Using Photoshop on experimental results

Greg Wilson pointed out an article in The Chronicle of Higher Education about scientists using Photoshop to manipulate the graphs of their results. The article has this to say about The Journal of Cell Biology.

So far the journal’s editors have identified 250 papers with questionable figures. Out of those, 25 were rejected because the editors determined the alterations affected the data’s interpretation.

This immediately raises suspicions of fraud which is, of course. However, I’m more concerned about carelessness than fraud. As Goethe once said,

… misunderstandings and neglect create more confusion in this world than trickery and malice. At any rate, the last two are certainly much less frequent.

Even if researchers had innocent motivations for manipulating their graphs, they’ve made it impossible for someone else to reproduce their results and have cast doubts on their integrity.

3 thoughts on “Using Photoshop on experimental results

  1. Holy cheating batman. I’m afraid I’m so old it would never occur to me to do that. Whatever my old FORTRAN program cranked out is how the imaging software presented it. We might rotate the molecular image to show a different view, but that’s about the extent of enhancement that ever occurred to us. And trust me, there were times when my images could have used some “clarity”. In fact, there were a lot of times my publications could have used a lot more clarity, based on the rejection notices and request for clarification notifications. :-)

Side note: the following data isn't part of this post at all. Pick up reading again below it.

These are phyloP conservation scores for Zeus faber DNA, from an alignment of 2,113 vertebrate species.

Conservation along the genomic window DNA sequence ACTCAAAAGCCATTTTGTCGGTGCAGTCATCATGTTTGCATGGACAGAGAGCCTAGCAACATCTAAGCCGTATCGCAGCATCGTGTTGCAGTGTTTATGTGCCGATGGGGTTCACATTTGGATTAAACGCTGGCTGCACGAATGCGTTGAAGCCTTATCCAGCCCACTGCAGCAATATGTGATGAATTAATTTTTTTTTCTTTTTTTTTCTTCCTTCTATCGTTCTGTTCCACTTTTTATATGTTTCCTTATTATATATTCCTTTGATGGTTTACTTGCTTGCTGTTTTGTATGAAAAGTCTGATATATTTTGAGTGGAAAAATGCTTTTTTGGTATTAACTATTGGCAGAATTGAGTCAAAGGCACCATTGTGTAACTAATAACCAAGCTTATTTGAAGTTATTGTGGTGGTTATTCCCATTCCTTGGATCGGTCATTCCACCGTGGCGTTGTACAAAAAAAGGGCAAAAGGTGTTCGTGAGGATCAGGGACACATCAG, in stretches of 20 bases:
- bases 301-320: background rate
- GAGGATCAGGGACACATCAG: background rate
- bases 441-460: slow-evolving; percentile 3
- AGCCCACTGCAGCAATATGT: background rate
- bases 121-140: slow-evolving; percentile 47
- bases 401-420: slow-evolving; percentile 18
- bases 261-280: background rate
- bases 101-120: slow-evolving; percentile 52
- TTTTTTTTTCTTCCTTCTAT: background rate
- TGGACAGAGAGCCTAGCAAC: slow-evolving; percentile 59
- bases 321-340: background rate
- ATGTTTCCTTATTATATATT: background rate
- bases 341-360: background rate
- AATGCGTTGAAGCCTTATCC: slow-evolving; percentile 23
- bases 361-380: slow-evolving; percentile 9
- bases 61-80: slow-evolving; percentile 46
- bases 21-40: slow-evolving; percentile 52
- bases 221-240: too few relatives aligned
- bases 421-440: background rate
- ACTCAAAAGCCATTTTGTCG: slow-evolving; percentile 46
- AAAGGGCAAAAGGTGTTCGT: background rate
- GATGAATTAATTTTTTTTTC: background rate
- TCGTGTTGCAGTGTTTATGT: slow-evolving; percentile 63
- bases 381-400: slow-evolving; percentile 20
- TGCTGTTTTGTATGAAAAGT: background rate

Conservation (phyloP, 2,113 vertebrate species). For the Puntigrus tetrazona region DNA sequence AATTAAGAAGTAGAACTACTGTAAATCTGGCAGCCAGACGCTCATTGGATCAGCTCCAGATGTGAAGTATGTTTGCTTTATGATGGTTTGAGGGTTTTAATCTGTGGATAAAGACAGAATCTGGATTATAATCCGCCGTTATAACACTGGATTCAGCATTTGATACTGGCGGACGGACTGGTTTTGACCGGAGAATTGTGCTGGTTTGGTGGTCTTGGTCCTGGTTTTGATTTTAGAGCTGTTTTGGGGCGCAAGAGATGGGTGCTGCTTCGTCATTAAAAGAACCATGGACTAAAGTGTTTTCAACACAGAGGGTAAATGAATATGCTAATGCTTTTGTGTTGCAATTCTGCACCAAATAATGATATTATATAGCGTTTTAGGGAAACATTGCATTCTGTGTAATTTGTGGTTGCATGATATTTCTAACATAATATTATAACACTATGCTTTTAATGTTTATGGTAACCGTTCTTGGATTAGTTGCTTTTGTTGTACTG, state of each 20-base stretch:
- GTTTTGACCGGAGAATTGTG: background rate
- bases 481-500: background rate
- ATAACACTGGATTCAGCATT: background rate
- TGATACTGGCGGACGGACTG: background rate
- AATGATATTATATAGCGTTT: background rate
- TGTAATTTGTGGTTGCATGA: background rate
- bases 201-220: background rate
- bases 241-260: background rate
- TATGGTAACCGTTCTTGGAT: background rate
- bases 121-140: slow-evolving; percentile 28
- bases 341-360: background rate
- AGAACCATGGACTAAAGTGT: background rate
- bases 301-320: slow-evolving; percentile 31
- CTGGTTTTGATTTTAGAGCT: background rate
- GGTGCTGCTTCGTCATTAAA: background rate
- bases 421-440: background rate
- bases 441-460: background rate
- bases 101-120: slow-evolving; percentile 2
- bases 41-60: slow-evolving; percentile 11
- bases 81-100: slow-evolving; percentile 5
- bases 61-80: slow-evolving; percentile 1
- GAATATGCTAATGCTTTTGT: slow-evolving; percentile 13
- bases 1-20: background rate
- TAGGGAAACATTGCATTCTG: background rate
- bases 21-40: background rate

2. I’ve always thought that for economic graphs one only needs two — one with a jagged line going from upper left to lower right, and one with a jagged line going from lower left to upper right. It seems that every single time it is one of those.

    Seriously, though, just the manner in which graphs are presented can make a big difference in interpretation, even without manipulation or photoshop. For example, leaving out the origin for ratio data, or plotting two curves overlaid instead of plotting the difference.

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